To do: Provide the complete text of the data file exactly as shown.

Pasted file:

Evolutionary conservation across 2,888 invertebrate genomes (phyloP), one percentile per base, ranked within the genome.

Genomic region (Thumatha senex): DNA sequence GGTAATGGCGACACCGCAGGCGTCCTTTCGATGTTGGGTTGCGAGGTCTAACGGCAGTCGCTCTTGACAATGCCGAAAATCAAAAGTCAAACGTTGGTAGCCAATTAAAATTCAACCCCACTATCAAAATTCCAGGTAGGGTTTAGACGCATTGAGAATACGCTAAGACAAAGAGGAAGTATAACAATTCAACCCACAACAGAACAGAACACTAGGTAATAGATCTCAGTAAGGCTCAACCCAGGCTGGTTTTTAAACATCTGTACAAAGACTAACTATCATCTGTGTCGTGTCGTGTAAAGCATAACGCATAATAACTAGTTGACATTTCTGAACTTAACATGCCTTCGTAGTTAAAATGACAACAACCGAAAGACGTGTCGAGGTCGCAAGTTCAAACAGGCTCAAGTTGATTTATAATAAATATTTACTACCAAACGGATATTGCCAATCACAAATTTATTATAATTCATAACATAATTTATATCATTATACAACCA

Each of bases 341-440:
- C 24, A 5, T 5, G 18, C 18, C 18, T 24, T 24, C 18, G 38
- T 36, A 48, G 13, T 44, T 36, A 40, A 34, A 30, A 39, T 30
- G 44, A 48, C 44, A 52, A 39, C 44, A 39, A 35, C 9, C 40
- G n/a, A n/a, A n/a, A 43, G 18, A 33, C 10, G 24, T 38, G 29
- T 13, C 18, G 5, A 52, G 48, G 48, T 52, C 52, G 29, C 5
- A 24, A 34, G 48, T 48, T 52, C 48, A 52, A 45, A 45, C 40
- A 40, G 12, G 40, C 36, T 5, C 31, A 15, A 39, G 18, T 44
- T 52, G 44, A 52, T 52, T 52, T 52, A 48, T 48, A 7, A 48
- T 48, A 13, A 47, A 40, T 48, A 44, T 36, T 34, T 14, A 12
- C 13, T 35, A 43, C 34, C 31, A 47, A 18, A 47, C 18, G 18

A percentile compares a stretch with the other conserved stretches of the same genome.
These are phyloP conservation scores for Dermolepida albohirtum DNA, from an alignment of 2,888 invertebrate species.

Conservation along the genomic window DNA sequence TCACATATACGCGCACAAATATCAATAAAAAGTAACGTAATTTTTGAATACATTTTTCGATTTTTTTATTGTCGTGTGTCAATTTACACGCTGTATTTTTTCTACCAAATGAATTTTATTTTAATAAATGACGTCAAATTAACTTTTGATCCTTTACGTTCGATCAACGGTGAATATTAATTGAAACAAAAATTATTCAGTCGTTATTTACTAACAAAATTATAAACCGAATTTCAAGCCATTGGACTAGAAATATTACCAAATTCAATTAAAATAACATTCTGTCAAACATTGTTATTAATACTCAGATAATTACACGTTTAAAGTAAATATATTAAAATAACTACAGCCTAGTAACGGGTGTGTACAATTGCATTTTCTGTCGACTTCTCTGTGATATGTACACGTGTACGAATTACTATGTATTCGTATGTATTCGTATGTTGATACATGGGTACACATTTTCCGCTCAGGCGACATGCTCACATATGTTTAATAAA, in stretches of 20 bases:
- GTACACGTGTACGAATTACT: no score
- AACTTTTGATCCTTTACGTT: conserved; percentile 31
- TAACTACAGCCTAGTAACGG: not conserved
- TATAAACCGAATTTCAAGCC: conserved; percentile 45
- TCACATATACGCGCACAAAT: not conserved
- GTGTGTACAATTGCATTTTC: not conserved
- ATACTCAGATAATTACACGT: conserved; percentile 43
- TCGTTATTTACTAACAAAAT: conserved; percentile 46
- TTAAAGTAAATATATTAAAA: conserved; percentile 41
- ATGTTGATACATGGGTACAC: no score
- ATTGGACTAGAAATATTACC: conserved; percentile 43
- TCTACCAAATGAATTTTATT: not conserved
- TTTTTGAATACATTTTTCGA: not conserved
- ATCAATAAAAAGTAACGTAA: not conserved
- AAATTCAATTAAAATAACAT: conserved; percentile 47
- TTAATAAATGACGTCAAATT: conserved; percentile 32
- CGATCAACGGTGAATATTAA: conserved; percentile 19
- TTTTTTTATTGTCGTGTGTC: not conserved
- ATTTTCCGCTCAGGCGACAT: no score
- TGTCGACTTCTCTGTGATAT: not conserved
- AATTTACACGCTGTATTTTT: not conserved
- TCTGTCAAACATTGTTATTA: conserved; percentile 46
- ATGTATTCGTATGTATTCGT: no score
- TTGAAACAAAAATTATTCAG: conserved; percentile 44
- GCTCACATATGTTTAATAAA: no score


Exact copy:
Evolutionary conservation across 2,888 invertebrate genomes (phyloP), one percentile per base, ranked within the genome.

Genomic region (Thumatha senex): DNA sequence GGTAATGGCGACACCGCAGGCGTCCTTTCGATGTTGGGTTGCGAGGTCTAACGGCAGTCGCTCTTGACAATGCCGAAAATCAAAAGTCAAACGTTGGTAGCCAATTAAAATTCAACCCCACTATCAAAATTCCAGGTAGGGTTTAGACGCATTGAGAATACGCTAAGACAAAGAGGAAGTATAACAATTCAACCCACAACAGAACAGAACACTAGGTAATAGATCTCAGTAAGGCTCAACCCAGGCTGGTTTTTAAACATCTGTACAAAGACTAACTATCATCTGTGTCGTGTCGTGTAAAGCATAACGCATAATAACTAGTTGACATTTCTGAACTTAACATGCCTTCGTAGTTAAAATGACAACAACCGAAAGACGTGTCGAGGTCGCAAGTTCAAACAGGCTCAAGTTGATTTATAATAAATATTTACTACCAAACGGATATTGCCAATCACAAATTTATTATAATTCATAACATAATTTATATCATTATACAACCA

Each of bases 341-440:
- C 24, A 5, T 5, G 18, C 18, C 18, T 24, T 24, C 18, G 38
- T 36, A 48, G 13, T 44, T 36, A 40, A 34, A 30, A 39, T 30
- G 44, A 48, C 44, A 52, A 39, C 44, A 39, A 35, C 9, C 40
- G n/a, A n/a, A n/a, A 43, G 18, A 33, C 10, G 24, T 38, G 29
- T 13, C 18, G 5, A 52, G 48, G 48, T 52, C 52, G 29, C 5
- A 24, A 34, G 48, T 48, T 52, C 48, A 52, A 45, A 45, C 40
- A 40, G 12, G 40, C 36, T 5, C 31, A 15, A 39, G 18, T 44
- T 52, G 44, A 52, T 52, T 52, T 52, A 48, T 48, A 7, A 48
- T 48, A 13, A 47, A 40, T 48, A 44, T 36, T 34, T 14, A 12
- C 13, T 35, A 43, C 34, C 31, A 47, A 18, A 47, C 18, G 18

A percentile compares a stretch with the other conserved stretches of the same genome.
These are phyloP conservation scores for Dermolepida albohirtum DNA, from an alignment of 2,888 invertebrate species.

Conservation along the genomic window DNA sequence TCACATATACGCGCACAAATATCAATAAAAAGTAACGTAATTTTTGAATACATTTTTCGATTTTTTTATTGTCGTGTGTCAATTTACACGCTGTATTTTTTCTACCAAATGAATTTTATTTTAATAAATGACGTCAAATTAACTTTTGATCCTTTACGTTCGATCAACGGTGAATATTAATTGAAACAAAAATTATTCAGTCGTTATTTACTAACAAAATTATAAACCGAATTTCAAGCCATTGGACTAGAAATATTACCAAATTCAATTAAAATAACATTCTGTCAAACATTGTTATTAATACTCAGATAATTACACGTTTAAAGTAAATATATTAAAATAACTACAGCCTAGTAACGGGTGTGTACAATTGCATTTTCTGTCGACTTCTCTGTGATATGTACACGTGTACGAATTACTATGTATTCGTATGTATTCGTATGTTGATACATGGGTACACATTTTCCGCTCAGGCGACATGCTCACATATGTTTAATAAA, in stretches of 20 bases:
- GTACACGTGTACGAATTACT: no score
- AACTTTTGATCCTTTACGTT: conserved; percentile 31
- TAACTACAGCCTAGTAACGG: not conserved
- TATAAACCGAATTTCAAGCC: conserved; percentile 45
- TCACATATACGCGCACAAAT: not conserved
- GTGTGTACAATTGCATTTTC: not conserved
- ATACTCAGATAATTACACGT: conserved; percentile 43
- TCGTTATTTACTAACAAAAT: conserved; percentile 46
- TTAAAGTAAATATATTAAAA: conserved; percentile 41
- ATGTTGATACATGGGTACAC: no score
- ATTGGACTAGAAATATTACC: conserved; percentile 43
- TCTACCAAATGAATTTTATT: not conserved
- TTTTTGAATACATTTTTCGA: not conserved
- ATCAATAAAAAGTAACGTAA: not conserved
- AAATTCAATTAAAATAACAT: conserved; percentile 47
- TTAATAAATGACGTCAAATT: conserved; percentile 32
- CGATCAACGGTGAATATTAA: conserved; percentile 19
- TTTTTTTATTGTCGTGTGTC: not conserved
- ATTTTCCGCTCAGGCGACAT: no score
- TGTCGACTTCTCTGTGATAT: not conserved
- AATTTACACGCTGTATTTTT: not conserved
- TCTGTCAAACATTGTTATTA: conserved; percentile 46
- ATGTATTCGTATGTATTCGT: no score
- TTGAAACAAAAATTATTCAG: conserved; percentile 44
- GCTCACATATGTTTAATAAA: no score